A friend of mine, Armin Gottschling, had the idea that maybe someone might want to make use of the generous space in the backyard of his urban home to create a vegetable garden this summer. How things unfolded was actually quite remarkable, providing one of the most unique garden experiences of all my adventures so far. He contacted a local group online called the Newcomer Environmental Club, formed as part of a joint initiative between FutureWatch EDEP and Conservation Halton, connecting new communities in the area to their natural surroundings. The result was a bountiful harvest that was rewarding for all.

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Kevyn Bashore’s Garden Sanctuary

Usually “Garden Adventures” are my garden adventures, but this time I’m featuring a Facebook friend, Kevyn Bashore’s garden project in Pennsylvania, designed as a tribute to his parents. I’ve only visited it virtually, but thought it made a great story of a garden being a gift of love and honour.

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Harold Porter Garden (South Africa)

Not to be confused with Harry Potter, this is one of a country-wide network of nine botanical gardens administered by the South African National Biodiversity Institute. It was founded in 1958 and is situated between the mountains and the sea in Betty’s Bay, within the Kolberg Biosphere Reserve, a floral hotspot in the heart of fynbos region. My visit took me there well after peek blooming season in their late summer/early fall, but the gardens and setting still provided an unforgettable experience. Our itinerary got shuffled leaving me short of time to visit the renown Kistenbosch Gardens near Cape Town and while quite disappointing, this provides a good reason for a second visit to South Africa.

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Grande Provence Wine Estate (South Africa)

300 years of history, surrounded by 47 acres of lush vines, near the quaint village of Franschhoek, Grande Provence boasts being one of the top ten restaurants in South Africa. From our experience it should be in the top 3. A spectacular place to spend time and breathe in tranquility. We sat in the garden outside under umbrella’s eating the finest lunch you might imagine and admiring the stunning reality around us. The art collection and gallery shop featured many talented South African Artisans. Right near the place we stayed just outside Cape Town was a great discovery. Set up on the hill overlooking Table Mountain is DeGrendel. The dinner here was so exceptional we cancelled a night in Camps Bay and went back again. A remarkable dining experience and uniquely attractive estate.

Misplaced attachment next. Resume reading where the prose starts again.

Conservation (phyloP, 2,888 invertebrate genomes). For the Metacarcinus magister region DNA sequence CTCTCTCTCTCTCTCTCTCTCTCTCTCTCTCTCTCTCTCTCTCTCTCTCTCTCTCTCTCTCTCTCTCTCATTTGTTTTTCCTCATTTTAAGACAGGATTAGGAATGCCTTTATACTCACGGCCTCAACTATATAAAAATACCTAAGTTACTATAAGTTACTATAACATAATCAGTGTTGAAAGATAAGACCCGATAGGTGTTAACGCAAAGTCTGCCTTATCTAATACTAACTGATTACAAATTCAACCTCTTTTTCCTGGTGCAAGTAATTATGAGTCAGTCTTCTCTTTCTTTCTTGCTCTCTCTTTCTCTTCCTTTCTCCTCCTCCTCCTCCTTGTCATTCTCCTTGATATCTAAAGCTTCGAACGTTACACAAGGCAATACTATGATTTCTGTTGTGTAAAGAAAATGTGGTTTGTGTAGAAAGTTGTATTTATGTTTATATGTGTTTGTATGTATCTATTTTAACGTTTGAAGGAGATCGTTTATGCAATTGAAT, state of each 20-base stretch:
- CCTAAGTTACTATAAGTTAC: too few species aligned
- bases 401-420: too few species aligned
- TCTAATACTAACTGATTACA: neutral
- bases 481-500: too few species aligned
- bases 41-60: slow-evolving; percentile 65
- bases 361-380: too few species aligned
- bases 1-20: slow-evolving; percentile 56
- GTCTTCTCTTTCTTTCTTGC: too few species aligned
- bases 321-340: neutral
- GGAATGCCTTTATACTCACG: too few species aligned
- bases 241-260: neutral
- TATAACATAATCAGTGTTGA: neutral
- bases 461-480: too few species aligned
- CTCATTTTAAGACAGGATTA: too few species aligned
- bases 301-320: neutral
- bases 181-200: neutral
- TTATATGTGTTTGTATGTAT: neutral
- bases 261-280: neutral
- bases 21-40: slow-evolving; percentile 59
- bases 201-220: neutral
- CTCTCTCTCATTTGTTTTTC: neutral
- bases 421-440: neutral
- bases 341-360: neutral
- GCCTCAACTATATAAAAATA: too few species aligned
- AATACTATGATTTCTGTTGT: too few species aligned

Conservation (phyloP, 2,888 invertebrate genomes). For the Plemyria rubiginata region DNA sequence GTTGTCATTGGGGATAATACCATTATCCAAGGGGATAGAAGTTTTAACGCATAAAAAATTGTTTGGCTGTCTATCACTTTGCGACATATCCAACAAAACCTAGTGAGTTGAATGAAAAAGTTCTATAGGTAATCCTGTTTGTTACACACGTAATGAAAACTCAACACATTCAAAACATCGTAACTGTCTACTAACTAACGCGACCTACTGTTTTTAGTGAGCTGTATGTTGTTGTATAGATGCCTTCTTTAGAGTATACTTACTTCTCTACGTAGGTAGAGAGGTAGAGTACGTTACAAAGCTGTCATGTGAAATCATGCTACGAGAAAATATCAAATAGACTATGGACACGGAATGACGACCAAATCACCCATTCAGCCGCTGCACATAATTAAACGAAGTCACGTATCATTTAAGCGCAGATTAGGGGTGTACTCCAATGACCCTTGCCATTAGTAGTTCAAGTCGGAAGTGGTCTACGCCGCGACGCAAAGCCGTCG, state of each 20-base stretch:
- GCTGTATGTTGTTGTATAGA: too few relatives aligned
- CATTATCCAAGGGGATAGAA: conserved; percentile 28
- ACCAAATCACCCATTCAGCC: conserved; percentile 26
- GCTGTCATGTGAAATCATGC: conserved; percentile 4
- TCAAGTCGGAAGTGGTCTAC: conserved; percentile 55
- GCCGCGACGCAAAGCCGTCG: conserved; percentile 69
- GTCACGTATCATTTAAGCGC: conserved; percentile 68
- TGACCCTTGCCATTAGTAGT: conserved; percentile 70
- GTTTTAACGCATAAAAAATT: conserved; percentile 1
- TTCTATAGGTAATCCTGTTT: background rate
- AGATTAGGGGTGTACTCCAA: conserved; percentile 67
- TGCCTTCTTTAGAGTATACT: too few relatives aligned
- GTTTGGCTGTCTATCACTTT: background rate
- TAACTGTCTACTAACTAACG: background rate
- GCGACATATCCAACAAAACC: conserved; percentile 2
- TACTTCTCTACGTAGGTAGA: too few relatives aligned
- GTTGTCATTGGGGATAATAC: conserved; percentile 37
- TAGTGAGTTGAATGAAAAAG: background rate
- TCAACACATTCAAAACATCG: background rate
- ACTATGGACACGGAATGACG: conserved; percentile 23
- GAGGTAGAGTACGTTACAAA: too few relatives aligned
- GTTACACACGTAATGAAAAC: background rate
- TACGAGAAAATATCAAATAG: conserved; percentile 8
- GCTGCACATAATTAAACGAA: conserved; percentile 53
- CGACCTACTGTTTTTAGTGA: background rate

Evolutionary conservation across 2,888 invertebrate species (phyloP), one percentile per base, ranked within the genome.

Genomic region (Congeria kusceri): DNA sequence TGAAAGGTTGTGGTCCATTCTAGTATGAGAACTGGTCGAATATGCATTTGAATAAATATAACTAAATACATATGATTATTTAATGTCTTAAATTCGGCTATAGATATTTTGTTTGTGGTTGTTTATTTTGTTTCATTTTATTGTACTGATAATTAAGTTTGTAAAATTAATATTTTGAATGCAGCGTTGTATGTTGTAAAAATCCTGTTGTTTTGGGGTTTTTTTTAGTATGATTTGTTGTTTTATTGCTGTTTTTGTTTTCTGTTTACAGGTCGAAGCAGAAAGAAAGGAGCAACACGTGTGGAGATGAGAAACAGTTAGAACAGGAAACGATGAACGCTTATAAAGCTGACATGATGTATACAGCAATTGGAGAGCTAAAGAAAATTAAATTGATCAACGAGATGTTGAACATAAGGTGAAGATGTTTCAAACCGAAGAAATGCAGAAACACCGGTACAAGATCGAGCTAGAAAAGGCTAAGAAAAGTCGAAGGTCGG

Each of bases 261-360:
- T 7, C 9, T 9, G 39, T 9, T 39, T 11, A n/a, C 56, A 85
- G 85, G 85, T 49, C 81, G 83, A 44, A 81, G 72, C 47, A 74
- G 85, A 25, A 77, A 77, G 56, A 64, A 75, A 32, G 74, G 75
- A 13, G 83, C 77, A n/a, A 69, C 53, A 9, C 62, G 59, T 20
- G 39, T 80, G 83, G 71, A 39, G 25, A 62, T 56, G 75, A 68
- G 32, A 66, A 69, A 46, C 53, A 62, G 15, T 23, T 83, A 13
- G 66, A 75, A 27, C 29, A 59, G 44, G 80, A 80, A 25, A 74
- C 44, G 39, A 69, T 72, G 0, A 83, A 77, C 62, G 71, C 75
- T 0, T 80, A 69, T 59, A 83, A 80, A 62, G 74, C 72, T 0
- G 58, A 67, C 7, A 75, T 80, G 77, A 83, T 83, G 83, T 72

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Tokara Wine Estate (Stellenbosch, South Africa)

Established in 1994, Tokara is relatively new compared to many of its neighbouring wineries. The maturity of the property and presentation provides a fresh modern vision to the wine tradition of Stellenbosch. It’s named after the children of the owners, Tom and Kara. The estate, its buildings, art, vineyards and olive groves are right out of Architectural Digest. Great effort has been made to complement this spectacular setting in the mountainous Stellenbosch countryside.

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Neethlingshof Wine Estate (Stellenbosch, South Africa)

An exceptional landscape demands nothing less than the best garden one might imagine and design. I recently had the privilege of visiting one of the most spectacular places on earth, South Africa. The wineries of Stellenbosch and Cape Town region rival the finest in Provence, Tuscany and Napa. Even if you’re not into wine, the dining, art, gardens, architecture and vistas are well worth the visit. I didn’t anticipate such beauty when we planned our wine tour. I can’t resist sharing some of the photos I took of these special places. Neethlingshof Wine Estate dates back to 1705. With such a long history of wine making they have made a rich contribution to the wine culture of the Stellenbosch region.